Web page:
You claim that you desire to lead a spiritual life. You might want to achieve that within a formal religion or embark on a solo spiritual quest with sporadic assistance from others. So how can you be sure that the road you’ve chosen to travel will take you where you want to go? Will you be able to firmly assert, at the end of your life, that you genuinely did the best you could?
You will never be completely certain until you join a group that forbids you from exercising your own judgement since uncertainty and questions are inherent to the human condition. Yet, if the compass you use for orientation is set for the direction you want to go, I believe you are more likely to lead a spiritual life in the long run. Using what Sam Keen wrote in Hymns to an Unknown God: Awakening the Spirit In Daily Life is one of the finest ways to figure things out.
Spiritual Compass Pointing in the Right Direction
We certainly require such a detector today, lad. Just have a look at the options available, both online and offline. Reincarnated instructors, faultless gurus, and enlightened master swamis all profess to be descendants of the One and Only Truth. They stand next to fundamentalist preachers who likewise assert that they are the only ones with the keys to the Kingdom of Heaven in a line of religious leaders who push the boundaries of belief.
My assistant just came across the following description of a woman who posted an online job listing as:
“Cosmic Shaman,” “Divine Emissary,” “Creational Intermediary for the Transuniversal, Intergalactic, Multidimensional Coalition of Lightworkers,” “Life Spiral Counselor and Soul Friend,” “Empathetic Intuitive and Telepath,” “Animal Communicator,” “Animal Astrologer,” “Writer Teacher,” “Walker of the Sacred Spiral Pathways,” and “Flowering and Aromatherapy Practitioner” are some of the titles given to
Whew! I don’t know about you, but even if I saw her in person, I might find her charming, but that list of qualities wouldn’t make me want to take her counsel.
So, the following questions can help you establish your spiritual compass, develop your own personal “bulls__” detector, and prevent you from succumbing to what Keen refers to as “something too little, to bogus gods, gurus, and cults.” Always keep in mind what Isaac Bashevis Singer said: “There is doubt in every faith. The majority of religious thinkers were sceptics.”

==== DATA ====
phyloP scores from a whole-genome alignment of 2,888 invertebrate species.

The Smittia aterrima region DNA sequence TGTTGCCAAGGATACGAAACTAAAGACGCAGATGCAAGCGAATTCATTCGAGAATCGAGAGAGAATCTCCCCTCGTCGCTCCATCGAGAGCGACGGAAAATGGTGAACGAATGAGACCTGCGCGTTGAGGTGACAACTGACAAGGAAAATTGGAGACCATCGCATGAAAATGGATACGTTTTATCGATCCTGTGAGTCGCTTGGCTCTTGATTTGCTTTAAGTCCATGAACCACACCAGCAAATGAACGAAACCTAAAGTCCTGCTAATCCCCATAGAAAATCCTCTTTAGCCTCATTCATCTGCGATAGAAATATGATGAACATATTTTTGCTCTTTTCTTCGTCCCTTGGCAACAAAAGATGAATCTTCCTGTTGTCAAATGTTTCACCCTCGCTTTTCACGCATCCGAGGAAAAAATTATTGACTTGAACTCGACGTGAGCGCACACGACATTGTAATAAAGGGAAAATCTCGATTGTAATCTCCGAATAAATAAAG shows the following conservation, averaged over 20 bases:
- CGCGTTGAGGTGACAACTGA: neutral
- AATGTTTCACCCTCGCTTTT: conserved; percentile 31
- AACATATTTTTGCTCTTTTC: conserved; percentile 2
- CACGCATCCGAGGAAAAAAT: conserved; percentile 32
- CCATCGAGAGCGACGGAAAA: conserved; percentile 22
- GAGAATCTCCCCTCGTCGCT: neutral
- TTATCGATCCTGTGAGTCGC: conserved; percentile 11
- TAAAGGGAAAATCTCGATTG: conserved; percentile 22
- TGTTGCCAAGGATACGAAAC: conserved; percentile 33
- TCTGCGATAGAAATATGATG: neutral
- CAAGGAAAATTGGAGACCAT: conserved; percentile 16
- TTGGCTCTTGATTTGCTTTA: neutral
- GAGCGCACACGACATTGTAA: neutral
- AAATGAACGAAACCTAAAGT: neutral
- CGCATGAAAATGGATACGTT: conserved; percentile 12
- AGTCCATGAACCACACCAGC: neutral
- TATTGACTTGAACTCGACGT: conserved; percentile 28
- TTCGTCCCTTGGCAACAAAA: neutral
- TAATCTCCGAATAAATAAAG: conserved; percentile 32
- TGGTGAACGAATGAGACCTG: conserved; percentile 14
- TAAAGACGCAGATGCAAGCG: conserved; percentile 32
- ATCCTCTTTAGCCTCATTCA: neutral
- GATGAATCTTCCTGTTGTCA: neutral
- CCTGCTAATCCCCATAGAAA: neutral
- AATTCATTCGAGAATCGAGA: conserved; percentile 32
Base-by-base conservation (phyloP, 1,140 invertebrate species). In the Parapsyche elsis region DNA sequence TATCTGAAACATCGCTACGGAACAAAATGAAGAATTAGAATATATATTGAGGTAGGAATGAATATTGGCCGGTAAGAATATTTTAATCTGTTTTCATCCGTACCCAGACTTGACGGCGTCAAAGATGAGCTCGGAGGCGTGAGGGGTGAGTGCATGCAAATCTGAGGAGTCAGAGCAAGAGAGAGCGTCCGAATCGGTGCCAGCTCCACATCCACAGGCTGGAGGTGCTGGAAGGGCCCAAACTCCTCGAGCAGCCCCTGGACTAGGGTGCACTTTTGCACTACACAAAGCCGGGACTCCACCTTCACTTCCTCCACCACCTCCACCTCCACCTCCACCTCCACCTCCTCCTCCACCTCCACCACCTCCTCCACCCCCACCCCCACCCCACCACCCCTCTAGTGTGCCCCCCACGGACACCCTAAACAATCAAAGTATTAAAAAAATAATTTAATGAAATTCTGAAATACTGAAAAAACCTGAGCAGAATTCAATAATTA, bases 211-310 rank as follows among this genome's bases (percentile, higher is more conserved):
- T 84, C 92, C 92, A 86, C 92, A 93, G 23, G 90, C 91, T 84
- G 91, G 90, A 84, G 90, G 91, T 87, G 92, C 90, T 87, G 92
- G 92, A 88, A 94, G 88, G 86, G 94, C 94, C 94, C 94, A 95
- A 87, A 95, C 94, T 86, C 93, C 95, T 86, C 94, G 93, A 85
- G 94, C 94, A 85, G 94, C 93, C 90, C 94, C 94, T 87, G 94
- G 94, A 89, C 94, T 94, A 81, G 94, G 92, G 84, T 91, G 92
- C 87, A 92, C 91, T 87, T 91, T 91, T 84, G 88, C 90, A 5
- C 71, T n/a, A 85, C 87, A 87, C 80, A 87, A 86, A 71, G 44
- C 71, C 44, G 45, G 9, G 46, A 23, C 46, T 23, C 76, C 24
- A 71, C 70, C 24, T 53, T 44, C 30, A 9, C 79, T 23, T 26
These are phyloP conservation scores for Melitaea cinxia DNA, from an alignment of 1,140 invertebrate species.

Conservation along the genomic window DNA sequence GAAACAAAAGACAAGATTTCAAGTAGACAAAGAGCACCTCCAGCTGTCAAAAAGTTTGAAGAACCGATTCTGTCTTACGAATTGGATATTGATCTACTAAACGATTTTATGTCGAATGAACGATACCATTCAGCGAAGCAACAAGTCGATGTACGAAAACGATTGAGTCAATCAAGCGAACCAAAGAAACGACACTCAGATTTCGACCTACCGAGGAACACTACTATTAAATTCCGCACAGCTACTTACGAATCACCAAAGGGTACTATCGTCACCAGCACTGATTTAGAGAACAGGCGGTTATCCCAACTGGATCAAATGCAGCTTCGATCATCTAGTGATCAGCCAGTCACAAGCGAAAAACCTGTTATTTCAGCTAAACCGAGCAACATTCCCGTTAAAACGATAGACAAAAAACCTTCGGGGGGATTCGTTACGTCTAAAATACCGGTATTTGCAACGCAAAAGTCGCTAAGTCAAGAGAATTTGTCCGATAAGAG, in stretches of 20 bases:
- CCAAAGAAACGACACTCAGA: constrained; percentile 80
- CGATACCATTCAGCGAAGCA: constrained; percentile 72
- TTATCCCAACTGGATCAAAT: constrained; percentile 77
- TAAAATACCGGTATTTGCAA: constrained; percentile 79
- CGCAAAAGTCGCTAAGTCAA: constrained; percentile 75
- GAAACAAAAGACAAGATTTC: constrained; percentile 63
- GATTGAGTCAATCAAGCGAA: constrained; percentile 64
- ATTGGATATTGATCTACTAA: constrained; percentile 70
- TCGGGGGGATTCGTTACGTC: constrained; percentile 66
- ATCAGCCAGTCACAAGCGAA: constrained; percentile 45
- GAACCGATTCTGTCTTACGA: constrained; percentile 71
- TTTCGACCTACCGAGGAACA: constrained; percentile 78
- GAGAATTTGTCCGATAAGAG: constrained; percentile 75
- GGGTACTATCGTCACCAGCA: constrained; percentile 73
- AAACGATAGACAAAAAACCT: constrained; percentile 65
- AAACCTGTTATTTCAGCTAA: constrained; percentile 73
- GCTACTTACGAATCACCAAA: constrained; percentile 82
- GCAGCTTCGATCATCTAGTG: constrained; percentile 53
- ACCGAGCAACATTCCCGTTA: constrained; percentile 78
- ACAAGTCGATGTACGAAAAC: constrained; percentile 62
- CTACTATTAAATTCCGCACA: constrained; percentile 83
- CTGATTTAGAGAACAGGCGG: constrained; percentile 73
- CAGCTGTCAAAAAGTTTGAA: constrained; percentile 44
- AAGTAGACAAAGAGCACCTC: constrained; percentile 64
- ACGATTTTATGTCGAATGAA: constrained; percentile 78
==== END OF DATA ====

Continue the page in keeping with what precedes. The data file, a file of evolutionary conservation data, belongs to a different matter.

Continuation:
How well-aware of yourself are you?
Many totalitarian faiths and hazy spiritual concepts might be alluring to those who lack a solid sense of who they are, especially for those who are burdened with a lot of guilt from the past. Of course, counselling is not a requirement for leading a spiritual life. But in my experience, the Spirit can enter more easily if you know and accept yourself, are aware of your talents and flaws, and deal with old problems. You are less inclined to place a religious leader on a pedestal and think they are beyond the faults of regular people when you realise we all have feet of clay.
Do you believe in yourself?
When you are around people who exhibit the traits you desire to exhibit, you may feel it in your heart. The best way to tell when someone is giving you bad advise is to keep an open mind and an open heart. Don’t leave your intellect at the enlightened guru’s temple or the sanctuary’s entrance.
Is the spirituality you practise and the religion you practise founded on compassion?
Although there are many intricate aspects that contribute to the development of a religion, compassion is a key trait of the great religious leaders. As long as you keep advancing towards deeper love for all living things, including yourself, you will never veer off the path to fulfilment.
What traits do your religion’s leaders exhibit?
The manifestation of the highest characteristics to which we can aspire is the distinguishing feature of a spiritual existence. If the people who accompany you or lead you along your path exhibit an abundance of positive traits, such as forgiveness, acceptance, beauty, gentleness, humility, love, joy, hope, wonder, peace, generosity, and kindness, you will be able to tell that the path is leading in the direction of the sacred. Pettiness, hostility, fear, competition, criticism, egotism, plotting, a sense of superiority,vitamin for men, blaming, and arrogance are just a few examples of the negative traits you should look out for if you want to avoid a demoralised life and an unsacred world.
Does the religion you practise or intend to practise place a stronger emphasis on enlightenment and spiritual insights, on sin and the need for salvation, or a mix of the two?
There will inevitably be ups and downs on every path. There will be times in our spiritual lives when we believe we have attained the pinnacle of wisdom, illumination, and forgiving. There will also be instances when we’ll find it difficult to emerge from the self-destructive behaviour valley brought on by pettiness, melancholy, rivalry, shame, etc. The former will make it easier for you to deal with the latter and get through the difficult moments. He or she will guide you up the holy mountain and teach you how to prepare for your eventual descent into the shadowy valley.